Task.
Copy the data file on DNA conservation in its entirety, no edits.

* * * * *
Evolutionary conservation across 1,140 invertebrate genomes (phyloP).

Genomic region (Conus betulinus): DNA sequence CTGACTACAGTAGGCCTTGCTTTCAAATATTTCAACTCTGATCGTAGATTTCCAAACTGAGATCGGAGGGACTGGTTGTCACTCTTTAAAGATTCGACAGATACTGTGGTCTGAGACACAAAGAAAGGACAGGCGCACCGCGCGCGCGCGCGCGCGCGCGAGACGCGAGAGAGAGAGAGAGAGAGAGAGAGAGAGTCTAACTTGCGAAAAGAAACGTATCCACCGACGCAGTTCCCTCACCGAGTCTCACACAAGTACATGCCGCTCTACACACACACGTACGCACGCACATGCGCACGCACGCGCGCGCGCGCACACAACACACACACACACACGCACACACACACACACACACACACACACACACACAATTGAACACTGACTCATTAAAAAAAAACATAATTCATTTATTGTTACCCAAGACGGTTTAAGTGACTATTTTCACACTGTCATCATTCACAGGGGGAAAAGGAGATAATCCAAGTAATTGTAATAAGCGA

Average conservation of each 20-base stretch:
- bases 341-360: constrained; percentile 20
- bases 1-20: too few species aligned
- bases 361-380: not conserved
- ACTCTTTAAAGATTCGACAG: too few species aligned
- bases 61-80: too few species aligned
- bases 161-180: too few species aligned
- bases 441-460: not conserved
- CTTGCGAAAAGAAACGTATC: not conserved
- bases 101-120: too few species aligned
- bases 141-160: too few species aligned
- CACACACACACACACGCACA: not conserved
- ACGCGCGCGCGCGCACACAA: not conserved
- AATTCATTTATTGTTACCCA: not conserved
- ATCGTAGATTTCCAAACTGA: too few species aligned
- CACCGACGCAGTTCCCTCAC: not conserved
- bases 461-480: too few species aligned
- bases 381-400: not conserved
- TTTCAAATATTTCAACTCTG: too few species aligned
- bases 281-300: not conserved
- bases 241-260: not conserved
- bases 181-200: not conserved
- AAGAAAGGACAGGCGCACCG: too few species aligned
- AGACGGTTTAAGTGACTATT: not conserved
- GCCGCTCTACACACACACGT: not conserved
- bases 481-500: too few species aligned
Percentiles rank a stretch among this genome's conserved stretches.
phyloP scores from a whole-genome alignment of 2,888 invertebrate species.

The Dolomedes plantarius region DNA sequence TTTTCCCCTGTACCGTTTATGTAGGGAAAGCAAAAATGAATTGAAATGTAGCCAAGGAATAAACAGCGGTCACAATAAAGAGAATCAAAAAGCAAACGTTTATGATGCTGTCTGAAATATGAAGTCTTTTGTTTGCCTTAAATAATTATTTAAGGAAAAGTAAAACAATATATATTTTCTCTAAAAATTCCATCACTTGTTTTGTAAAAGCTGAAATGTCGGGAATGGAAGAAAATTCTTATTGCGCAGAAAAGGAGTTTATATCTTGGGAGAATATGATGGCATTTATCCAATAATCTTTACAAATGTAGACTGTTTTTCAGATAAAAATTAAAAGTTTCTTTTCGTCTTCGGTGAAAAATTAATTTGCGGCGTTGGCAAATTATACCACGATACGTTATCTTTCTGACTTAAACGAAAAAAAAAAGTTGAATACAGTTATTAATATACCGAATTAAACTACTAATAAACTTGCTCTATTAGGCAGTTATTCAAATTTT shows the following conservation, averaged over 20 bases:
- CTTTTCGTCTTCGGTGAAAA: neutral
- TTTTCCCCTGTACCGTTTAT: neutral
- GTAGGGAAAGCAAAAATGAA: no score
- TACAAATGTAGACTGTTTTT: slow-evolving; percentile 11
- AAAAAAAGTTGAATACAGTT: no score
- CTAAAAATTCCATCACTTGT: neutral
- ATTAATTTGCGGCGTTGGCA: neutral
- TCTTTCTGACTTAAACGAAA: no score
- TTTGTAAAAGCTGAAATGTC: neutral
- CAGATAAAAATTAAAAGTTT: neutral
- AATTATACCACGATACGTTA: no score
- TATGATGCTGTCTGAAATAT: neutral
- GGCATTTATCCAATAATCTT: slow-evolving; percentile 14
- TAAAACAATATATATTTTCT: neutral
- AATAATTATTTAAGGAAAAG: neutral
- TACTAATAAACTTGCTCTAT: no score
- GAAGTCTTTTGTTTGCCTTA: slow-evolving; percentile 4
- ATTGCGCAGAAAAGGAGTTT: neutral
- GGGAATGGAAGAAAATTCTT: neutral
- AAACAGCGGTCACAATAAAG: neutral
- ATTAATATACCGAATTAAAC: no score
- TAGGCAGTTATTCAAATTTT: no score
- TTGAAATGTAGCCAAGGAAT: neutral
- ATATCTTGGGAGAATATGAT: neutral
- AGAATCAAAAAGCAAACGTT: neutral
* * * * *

Evolutionary conservation across 1,140 invertebrate genomes (phyloP).

Genomic region (Conus betulinus): DNA sequence CTGACTACAGTAGGCCTTGCTTTCAAATATTTCAACTCTGATCGTAGATTTCCAAACTGAGATCGGAGGGACTGGTTGTCACTCTTTAAAGATTCGACAGATACTGTGGTCTGAGACACAAAGAAAGGACAGGCGCACCGCGCGCGCGCGCGCGCGCGCGAGACGCGAGAGAGAGAGAGAGAGAGAGAGAGAGAGTCTAACTTGCGAAAAGAAACGTATCCACCGACGCAGTTCCCTCACCGAGTCTCACACAAGTACATGCCGCTCTACACACACACGTACGCACGCACATGCGCACGCACGCGCGCGCGCGCACACAACACACACACACACACGCACACACACACACACACACACACACACACACACAATTGAACACTGACTCATTAAAAAAAAACATAATTCATTTATTGTTACCCAAGACGGTTTAAGTGACTATTTTCACACTGTCATCATTCACAGGGGGAAAAGGAGATAATCCAAGTAATTGTAATAAGCGA

Average conservation of each 20-base stretch:
- bases 341-360: constrained; percentile 20
- bases 1-20: too few species aligned
- bases 361-380: not conserved
- ACTCTTTAAAGATTCGACAG: too few species aligned
- bases 61-80: too few species aligned
- bases 161-180: too few species aligned
- bases 441-460: not conserved
- CTTGCGAAAAGAAACGTATC: not conserved
- bases 101-120: too few species aligned
- bases 141-160: too few species aligned
- CACACACACACACACGCACA: not conserved
- ACGCGCGCGCGCGCACACAA: not conserved
- AATTCATTTATTGTTACCCA: not conserved
- ATCGTAGATTTCCAAACTGA: too few species aligned
- CACCGACGCAGTTCCCTCAC: not conserved
- bases 461-480: too few species aligned
- bases 381-400: not conserved
- TTTCAAATATTTCAACTCTG: too few species aligned
- bases 281-300: not conserved
- bases 241-260: not conserved
- bases 181-200: not conserved
- AAGAAAGGACAGGCGCACCG: too few species aligned
- AGACGGTTTAAGTGACTATT: not conserved
- GCCGCTCTACACACACACGT: not conserved
- bases 481-500: too few species aligned
Percentiles rank a stretch among this genome's conserved stretches.
phyloP scores from a whole-genome alignment of 2,888 invertebrate species.

The Dolomedes plantarius region DNA sequence TTTTCCCCTGTACCGTTTATGTAGGGAAAGCAAAAATGAATTGAAATGTAGCCAAGGAATAAACAGCGGTCACAATAAAGAGAATCAAAAAGCAAACGTTTATGATGCTGTCTGAAATATGAAGTCTTTTGTTTGCCTTAAATAATTATTTAAGGAAAAGTAAAACAATATATATTTTCTCTAAAAATTCCATCACTTGTTTTGTAAAAGCTGAAATGTCGGGAATGGAAGAAAATTCTTATTGCGCAGAAAAGGAGTTTATATCTTGGGAGAATATGATGGCATTTATCCAATAATCTTTACAAATGTAGACTGTTTTTCAGATAAAAATTAAAAGTTTCTTTTCGTCTTCGGTGAAAAATTAATTTGCGGCGTTGGCAAATTATACCACGATACGTTATCTTTCTGACTTAAACGAAAAAAAAAAGTTGAATACAGTTATTAATATACCGAATTAAACTACTAATAAACTTGCTCTATTAGGCAGTTATTCAAATTTT shows the following conservation, averaged over 20 bases:
- CTTTTCGTCTTCGGTGAAAA: neutral
- TTTTCCCCTGTACCGTTTAT: neutral
- GTAGGGAAAGCAAAAATGAA: no score
- TACAAATGTAGACTGTTTTT: slow-evolving; percentile 11
- AAAAAAAGTTGAATACAGTT: no score
- CTAAAAATTCCATCACTTGT: neutral
- ATTAATTTGCGGCGTTGGCA: neutral
- TCTTTCTGACTTAAACGAAA: no score
- TTTGTAAAAGCTGAAATGTC: neutral
- CAGATAAAAATTAAAAGTTT: neutral
- AATTATACCACGATACGTTA: no score
- TATGATGCTGTCTGAAATAT: neutral
- GGCATTTATCCAATAATCTT: slow-evolving; percentile 14
- TAAAACAATATATATTTTCT: neutral
- AATAATTATTTAAGGAAAAG: neutral
- TACTAATAAACTTGCTCTAT: no score
- GAAGTCTTTTGTTTGCCTTA: slow-evolving; percentile 4
- ATTGCGCAGAAAAGGAGTTT: neutral
- GGGAATGGAAGAAAATTCTT: neutral
- AAACAGCGGTCACAATAAAG: neutral
- ATTAATATACCGAATTAAAC: no score
- TAGGCAGTTATTCAAATTTT: no score
- TTGAAATGTAGCCAAGGAAT: neutral
- ATATCTTGGGAGAATATGAT: neutral
- AGAATCAAAAAGCAAACGTT: neutral